Bill and Melinda Gates have started splitting their fortune, and it’s already made Melinda a billionaire in her own right.
On the day the Microsoft
founder and his partner of almost 30 years announced that they were getting divorced, Bill Gates’s holding company Cascade Investment transferred stakes in several companies to Melinda Gates that are worth almost $2.4 billion, The Wall Street Journal reported.
According to SEC filings, Melinda Gates is now one of the largest shareholders in Coca-Cola
bottler Coca-Cola Femsa SAB and Grupo Televisa SA, which are both based in Mexico. And she now also holds 14.1 million shares of the Canadian National Railway Co.
and 2.94 million shares of U.S. car dealership owner AutoNation
Melinda Gates, who was a general manager at Microsoft and has become an author and philanthropist since getting married, has long had her own wealth woven into that of Bill Gates. He remains the fourth-richest person in the world even after the stock transfer, with a fortune totaling around $130 billion. And Forbes, which runs a real-time billionaires list, noted that the stock transfer has made Melinda Gates a billionaire on her own.
And there’s still plenty more assets for them to divvy up — which will be watched closely, similar to the scrutiny surrounding the 2019 divorce of Amazon
CEO Jeff Bezos and MacKenzie Scott. Bezos transferred 25% of his Amazon stake, or 4% of the company, to Scott as part of their divorce settlement. That was worth about $36.5 billion, making Scott the fourth wealthiest woman in the world on the Bloomberg Billionaires Index at the time, and the third richest woman on Forbes’ list in 2019.
It remains to be seen how the Gates’s will settle their affairs. Melinda Gates lists no prenup in the divorce filing, so she and her husband will be splitting their assets through a separation contract. Besides running the Bill and Melinda Gates Foundation, which the couple says they will both continue to work on together, the duo is among America’s largest private landowners. They hold some 242,000 acres of farmland, not to mention their $170 million mansion in Washington state.
Read more: Bill and Melinda Gates are among America’s largest private landowners — here’s what’s at stake
Related: Bill and Melinda Gates’ daughter says the divorce is a ‘challenging stretch’ for the family
But they have also promised to give away most of their wealth via the Giving Pledge, and have donated more than $36 billion through their Bill & Melinda Gates Foundation philanthropy. In a similar vein, Scott has already donated billions of her fortune — such as giving $4 billion to almost 400 groups across the U.S. in just the last four months of 2020.
Distinguishing Melinda Gates’s personal wealth is notable because there are still few women billionaires compared with men. While Forbes’ 2021 world billionaires list features 328 women, which is up more than 36% from the previous year, that’s still a fraction of the 2,427 male billionaires making the elite 10-figure club. And less than a third (108) of these women billionaires were self-made; most inherited their wealth or share their fortunes with their husbands.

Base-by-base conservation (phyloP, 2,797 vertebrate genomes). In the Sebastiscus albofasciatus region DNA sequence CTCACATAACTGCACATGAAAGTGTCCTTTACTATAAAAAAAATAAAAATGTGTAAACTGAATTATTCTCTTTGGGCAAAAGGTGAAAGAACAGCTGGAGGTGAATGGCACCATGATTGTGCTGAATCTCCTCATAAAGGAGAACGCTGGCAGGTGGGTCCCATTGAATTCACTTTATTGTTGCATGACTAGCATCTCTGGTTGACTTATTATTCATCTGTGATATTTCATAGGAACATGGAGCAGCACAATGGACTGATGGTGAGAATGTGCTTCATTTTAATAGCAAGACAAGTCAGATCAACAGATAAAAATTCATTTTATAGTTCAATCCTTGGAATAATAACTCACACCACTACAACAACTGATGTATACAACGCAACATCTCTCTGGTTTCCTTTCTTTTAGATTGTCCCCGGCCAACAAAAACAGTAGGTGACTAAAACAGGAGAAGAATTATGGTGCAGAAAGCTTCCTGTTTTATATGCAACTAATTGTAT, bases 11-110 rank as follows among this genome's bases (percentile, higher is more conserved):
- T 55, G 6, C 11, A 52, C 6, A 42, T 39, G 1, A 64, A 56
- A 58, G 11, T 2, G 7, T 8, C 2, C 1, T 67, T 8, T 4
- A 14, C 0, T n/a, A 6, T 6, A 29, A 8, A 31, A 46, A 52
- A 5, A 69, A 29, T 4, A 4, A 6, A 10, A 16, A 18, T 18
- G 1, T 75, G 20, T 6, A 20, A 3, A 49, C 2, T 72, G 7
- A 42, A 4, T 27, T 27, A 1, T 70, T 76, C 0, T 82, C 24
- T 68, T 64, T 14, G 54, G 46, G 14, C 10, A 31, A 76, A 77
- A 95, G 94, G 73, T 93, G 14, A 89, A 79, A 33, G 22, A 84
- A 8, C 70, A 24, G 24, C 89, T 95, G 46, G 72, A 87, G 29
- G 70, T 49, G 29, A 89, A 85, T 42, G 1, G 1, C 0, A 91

See: Marrying a man with good prospects is still a woman’s primary route to the 1%
The American Sociological Review reports that households “rarely” reach “1%” status — defined as $845,000 in annual household income — through a woman’s pay alone. The study found that women’s income alone qualifies them for 1% status in just 5% of elite households, and a woman’s income helps push a house into 1% status in just 15% of households. And there are a number of factors at play here, including the pervasive gender pay gap, which can cost women up to $500,000 in lost income over the course of their careers.
What’s more, some behavioral economists and wealth experts theorize that women are more risk-averse than men, which could discourage many from investing or starting their own businesses. And those who take an entrepreneurial leap of faith often struggle to get funded. Venture capitalists — who tend to be white males — also tend to give most of their money to white male entrepreneurs.
And let’s not forget that working women also often find themselves penalized for starting families or becoming caregivers in a way that men are not. While men may enjoy a “daddy bonus,” women who become moms see their careers interrupted to care for their kids, and become less likely to be hired for jobs or paid as much as their colleagues. The pandemic has exacerbated these problems, driving a record number of women to leave the workforce over the past year.
Melinda Gates herself has commented in the past that being married to Bill was “incredibly hard” sometimes, such as being angry with him for reading or working instead of helping her care for their three children.